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If there is an upside to Uber’s months of upheaval, it may be in the lecture halls of business schools.

Uber was already a popular subject — highly familiar to students, with a rapid trajectory from scrappy startup disrupting the taxi industry to global transportation behemoth. Its latest challenges make the 8-year-old company even more enticing.

“It’s a fantastic case study,” said Jeffrey Sonnenfeld, a management professor and senior associate dean for leadership studies at the Yale School of Management. “It’s too good to waste. They’ve had multiple crises with personal conduct issues at the top, regulatory and operational flaws, gender and value issues. Then there are the flashpoints of crisis management, all the executive departures and a powerful vacuum, possibly disharmony on the board.”

Case studies, business schools’ favorite way of examining real-world dilemmas, present students with a specific business situation, ask them to identify and analyze a problem and suggest courses of action.

“It’s a textbook case,” aid Ira Kalb, a marketing professor at the University of Southern California. “I use Uber in assignments all the time for all the different issues that come up.”

The worse things get, the more problems there are to explore, even while Uber’s core business continues its astonishing growth. Sonnenfeld characterizes it as “a company with a great technical model and a terrible management model,” making it ripe for MBA students to suggest solutions.

Evan Rawley, a management professor at Columbia, has written a couple of Uber case studies over the years, focusing on the company’s competitive advantages vis-a-vis taxis and using “game theory” to analyze the Uber-versus-Lyft rivalry.

“It’s always a real highlight of the year; there are many, many issues one can talk about,” he said. “Now I will add culture change to the list: the difficulties an organization has in changing culture and how that can happen with different incentives, oversight mechanisms, policies, bureaucratizing the organization.”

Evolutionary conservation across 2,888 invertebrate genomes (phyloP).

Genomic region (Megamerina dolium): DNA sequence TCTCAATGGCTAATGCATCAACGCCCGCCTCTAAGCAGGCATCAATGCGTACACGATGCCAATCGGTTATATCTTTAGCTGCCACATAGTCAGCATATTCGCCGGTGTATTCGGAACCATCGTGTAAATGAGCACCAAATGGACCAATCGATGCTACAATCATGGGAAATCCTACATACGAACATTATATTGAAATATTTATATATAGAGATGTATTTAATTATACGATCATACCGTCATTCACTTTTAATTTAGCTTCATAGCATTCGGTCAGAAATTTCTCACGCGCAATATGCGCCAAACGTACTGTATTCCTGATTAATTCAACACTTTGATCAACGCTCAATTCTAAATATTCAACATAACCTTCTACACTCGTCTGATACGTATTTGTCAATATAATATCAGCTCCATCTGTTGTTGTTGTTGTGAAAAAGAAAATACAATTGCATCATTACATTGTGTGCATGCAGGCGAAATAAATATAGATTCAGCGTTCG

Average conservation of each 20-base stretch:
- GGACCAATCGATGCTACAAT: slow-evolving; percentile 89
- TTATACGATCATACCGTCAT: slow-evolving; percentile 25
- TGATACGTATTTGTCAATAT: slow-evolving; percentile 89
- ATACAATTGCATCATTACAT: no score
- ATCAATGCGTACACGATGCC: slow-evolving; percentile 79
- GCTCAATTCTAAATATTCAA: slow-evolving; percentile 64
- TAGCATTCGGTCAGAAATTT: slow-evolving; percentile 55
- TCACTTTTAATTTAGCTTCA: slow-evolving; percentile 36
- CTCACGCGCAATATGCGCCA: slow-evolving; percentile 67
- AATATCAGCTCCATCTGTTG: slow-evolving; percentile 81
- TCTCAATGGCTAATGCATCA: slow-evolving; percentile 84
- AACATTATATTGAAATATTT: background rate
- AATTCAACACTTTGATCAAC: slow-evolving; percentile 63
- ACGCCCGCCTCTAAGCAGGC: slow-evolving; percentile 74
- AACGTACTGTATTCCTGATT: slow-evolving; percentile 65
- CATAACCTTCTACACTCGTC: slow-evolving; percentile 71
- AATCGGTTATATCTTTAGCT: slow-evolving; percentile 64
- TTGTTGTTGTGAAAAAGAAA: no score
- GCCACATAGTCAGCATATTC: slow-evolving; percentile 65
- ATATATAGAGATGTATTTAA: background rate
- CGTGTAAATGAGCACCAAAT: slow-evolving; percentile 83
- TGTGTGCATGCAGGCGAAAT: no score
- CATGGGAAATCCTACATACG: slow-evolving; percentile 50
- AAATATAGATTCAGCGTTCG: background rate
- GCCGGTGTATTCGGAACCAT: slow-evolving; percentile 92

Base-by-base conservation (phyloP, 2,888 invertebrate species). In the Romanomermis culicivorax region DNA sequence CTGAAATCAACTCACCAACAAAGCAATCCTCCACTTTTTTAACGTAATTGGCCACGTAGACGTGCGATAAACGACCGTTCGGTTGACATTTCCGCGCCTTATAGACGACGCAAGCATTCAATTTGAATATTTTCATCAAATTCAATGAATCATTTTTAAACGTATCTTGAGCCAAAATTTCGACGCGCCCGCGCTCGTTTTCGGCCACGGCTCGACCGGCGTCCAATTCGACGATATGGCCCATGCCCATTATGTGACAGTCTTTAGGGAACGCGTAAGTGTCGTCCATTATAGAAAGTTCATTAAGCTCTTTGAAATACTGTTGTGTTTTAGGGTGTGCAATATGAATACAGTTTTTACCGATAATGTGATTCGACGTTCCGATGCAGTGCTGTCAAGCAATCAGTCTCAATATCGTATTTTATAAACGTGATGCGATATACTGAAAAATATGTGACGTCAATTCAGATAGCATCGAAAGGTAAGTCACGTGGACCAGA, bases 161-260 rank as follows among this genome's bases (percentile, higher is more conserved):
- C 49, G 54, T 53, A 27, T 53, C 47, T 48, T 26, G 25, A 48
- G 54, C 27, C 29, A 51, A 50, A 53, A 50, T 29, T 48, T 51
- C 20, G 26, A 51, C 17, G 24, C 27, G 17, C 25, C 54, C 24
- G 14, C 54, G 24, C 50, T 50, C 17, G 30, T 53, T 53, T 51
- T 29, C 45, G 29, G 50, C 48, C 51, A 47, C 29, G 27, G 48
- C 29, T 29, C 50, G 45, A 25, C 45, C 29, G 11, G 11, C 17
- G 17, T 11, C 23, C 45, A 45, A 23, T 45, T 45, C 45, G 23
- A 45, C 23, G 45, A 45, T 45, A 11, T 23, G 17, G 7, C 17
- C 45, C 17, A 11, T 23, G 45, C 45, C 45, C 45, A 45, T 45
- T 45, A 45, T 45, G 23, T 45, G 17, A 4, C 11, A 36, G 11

At USC, students like talking about companies they’re familiar with such as Uber and Snap, said Kalb, the marketing professor. “But then I point out that Uber and Snap have not made any profits, which triggers discussions of what does success mean? They think of it as making lots of money.” Uber lost $2.8 billion on $6.5 billion in revenue last year.

In the classroom of New York University business professor Arun Sundararajan, Uber comes up in several contexts, including the future of mobility, increasing automation, labor and regulatory issues and how to scale.

“My students are far more idealistic and pro-labor than I would have expected from a group of business students,” said Sundararajan, who published a book called “The Sharing Economy” last year. “They are very much on the drivers’ side in the Uber-versus-drivers conversation.”

There’s one business professor who might be able to write the ultimate Uber case study.

Frances Frei this month left Harvard — the cradle of business case studies — to become Uber’s senior vice president of leadership and strategy. She is arriving just as CEO and co-founder Travis Kalanick takes a leave of absence from the company, which is also adopting dozens of recommendations for change from a scathing report prepared by former U.S. Attorney General Eric Holder.

“As one of the world’s most respected authorities on organizational transformation … she is uniquely qualified for the role — and we know we all have a lot to learn from her,” Uber wrote in a blog post.

So do future generations of MBA students, if and when she dishes on her tenure there.

From San Francisco Chronicle on June 19, 2017 | Written by: Carolyn Said

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